In watching the Houston Texans’ film from Week 15, it was clear why Brock Osweiler needed to be benched. That’s no epiphany; Osweiler’s struggles have been clear all season.
What stood out on the film was the play of Tom Savage. After seeing about five throws from him, I knew he had to be the Texans’ starter this week. It was not even a discussion. It sounds strange to say about a quarterback with no career starts and had 19 career passes before Sunday, but Savage was much more polished and refined than Osweiler.
Let’s start with Osweiler’s two interceptions that led to his benching. The play call on the first one was great against Cover 3 zone, and off bang play-action Osweiler threw it too high. This should be pitch and catch, but Osweiler’s accuracy issues – a problem all season – came up again. He threw high and Jalen Ramsey picked it off.
The second interception was more complicated than just a bad throw. It was the classic quarterback sin of throwing late in the play into the middle of zone coverage. Osweiler climbed in the pocket in response to outside pressure and tried to hit DeAndre Hopkins in the middle. Osweiler lost coverage clarity and did not see underneath linebacker Telvin Smith sitting in the middle. It was a lack of awareness and a bad decision.
Osweiler was benched due to a multitude of issues we’ve seen throughout the season. He perceives pressure when it’s not there and breaks down in the pocket when it’s not necessary. He struggles with accuracy from muddied pockets. He speeds up and hurries himself. He struggles with processing coverage and isolating. He plays too fast with a hurried and frenetic look to his drops and movements. He isn’t a fluid, compact mover because he’s very tall and struggles to move in the pocket and reset.
Savage, on the other hand, had the look of an NFL pocket passer. He’s a natural thrower and there’s a poise and comfort to his presence in the pocket.
On his first possession we saw a really nice throw. The Jaguars ran a zone blitz, and when Ramsey looked back inside it allowed Wendall Williams to get on top of him. Savage made a tight-window throw just over the top of Ramsey. What made the throw even more impressive was that Savage trusted his protection, with running back Lamar Miller picking up linebacker Paul Posluszny, and he stayed composed in the pocket. He planted his back foot and delivered with a firm base and good balance and had a 32-yard gain.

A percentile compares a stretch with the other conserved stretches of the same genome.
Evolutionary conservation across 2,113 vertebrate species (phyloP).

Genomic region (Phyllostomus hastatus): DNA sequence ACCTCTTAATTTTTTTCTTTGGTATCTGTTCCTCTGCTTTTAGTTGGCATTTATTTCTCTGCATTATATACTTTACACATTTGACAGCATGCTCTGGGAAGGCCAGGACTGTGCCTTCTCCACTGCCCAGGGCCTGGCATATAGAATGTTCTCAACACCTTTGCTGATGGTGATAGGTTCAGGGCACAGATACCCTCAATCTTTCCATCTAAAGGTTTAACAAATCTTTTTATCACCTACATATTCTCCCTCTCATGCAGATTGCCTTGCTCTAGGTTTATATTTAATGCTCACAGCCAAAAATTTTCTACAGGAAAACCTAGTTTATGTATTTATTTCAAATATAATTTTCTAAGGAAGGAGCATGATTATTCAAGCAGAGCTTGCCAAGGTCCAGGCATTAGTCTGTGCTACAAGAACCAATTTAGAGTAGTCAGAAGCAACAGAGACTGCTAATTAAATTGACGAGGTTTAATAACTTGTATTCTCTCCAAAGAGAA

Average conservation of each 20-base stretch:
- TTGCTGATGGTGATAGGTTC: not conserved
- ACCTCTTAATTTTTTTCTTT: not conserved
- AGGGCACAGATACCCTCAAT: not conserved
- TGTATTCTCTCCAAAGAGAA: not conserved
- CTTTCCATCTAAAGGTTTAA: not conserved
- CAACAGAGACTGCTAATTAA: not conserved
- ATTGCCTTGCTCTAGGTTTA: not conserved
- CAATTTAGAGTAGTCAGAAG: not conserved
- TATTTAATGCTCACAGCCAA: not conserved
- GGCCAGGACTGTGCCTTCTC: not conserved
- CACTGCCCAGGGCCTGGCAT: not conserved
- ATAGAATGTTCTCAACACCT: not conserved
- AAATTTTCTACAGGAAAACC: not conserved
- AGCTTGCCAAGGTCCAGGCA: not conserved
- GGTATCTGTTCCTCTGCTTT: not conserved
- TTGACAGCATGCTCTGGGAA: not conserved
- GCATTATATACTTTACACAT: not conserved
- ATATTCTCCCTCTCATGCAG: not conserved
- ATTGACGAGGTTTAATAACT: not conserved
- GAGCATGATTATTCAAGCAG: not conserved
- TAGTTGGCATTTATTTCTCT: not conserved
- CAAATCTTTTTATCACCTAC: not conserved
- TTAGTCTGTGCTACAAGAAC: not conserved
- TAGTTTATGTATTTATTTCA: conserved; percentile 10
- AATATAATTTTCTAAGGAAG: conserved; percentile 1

Savage has the ability to sit on his back foot in the pocket and deliver the ball with velocity at the intermediate levels. He can do that due to higher-level arm strength. This 18-yard pass to Ryan Griffin is a good example. It was a three-level stretch concept against Cover 3 zone. Griffin ran the intermediate corner route from the inside slot and an excellent timing throw set Griffin down in the void of the zone.
In the third quarter we saw a play from Savage that Osweiler can’t make. Right tackle Chris Clark was beaten badly by end Yannick Ngakoue and got immediate pressure on Savage. But Savage has a quick drop and delivery, and that compensated for Clark getting beat. He was able to throw fast and hit Hopkins on a crossing route for 13 yards.
Savage did a lot of good things against the Jaguars. His quicker drop and delivery helps the offensive line. Savage had no trouble turning passes loose, especially to Hopkins against Ramsey. Savage has the mindset to throw to one-on-one coverage, and that will help a talented receiver like Hopkins. Savage was not bothered by pressure, setting his feet and throwing with the rush coming at him (he did so against an unblocked blitzer on an 8-yard touchdown to Griffin last week). He was 8 of 13 for 112 yards against the Jaguars’ blitz.
From a physical talent standpoint there’s no comparison between Savage and Osweiler. Savage has better physical attributes. Also, he’s more naturally comfortable in the pocket. There was no surprise when Texans coach Bill O’Brien announced Savage would start this week. When you watch the film of last week’s game, it was pretty obvious why.
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NFL analyst and NFL Films senior producer Greg Cosell watches as much NFL game film as anyone. Throughout the season, Cosell will join Shutdown Corner to share his observations on the teams, schemes and personnel from around the league.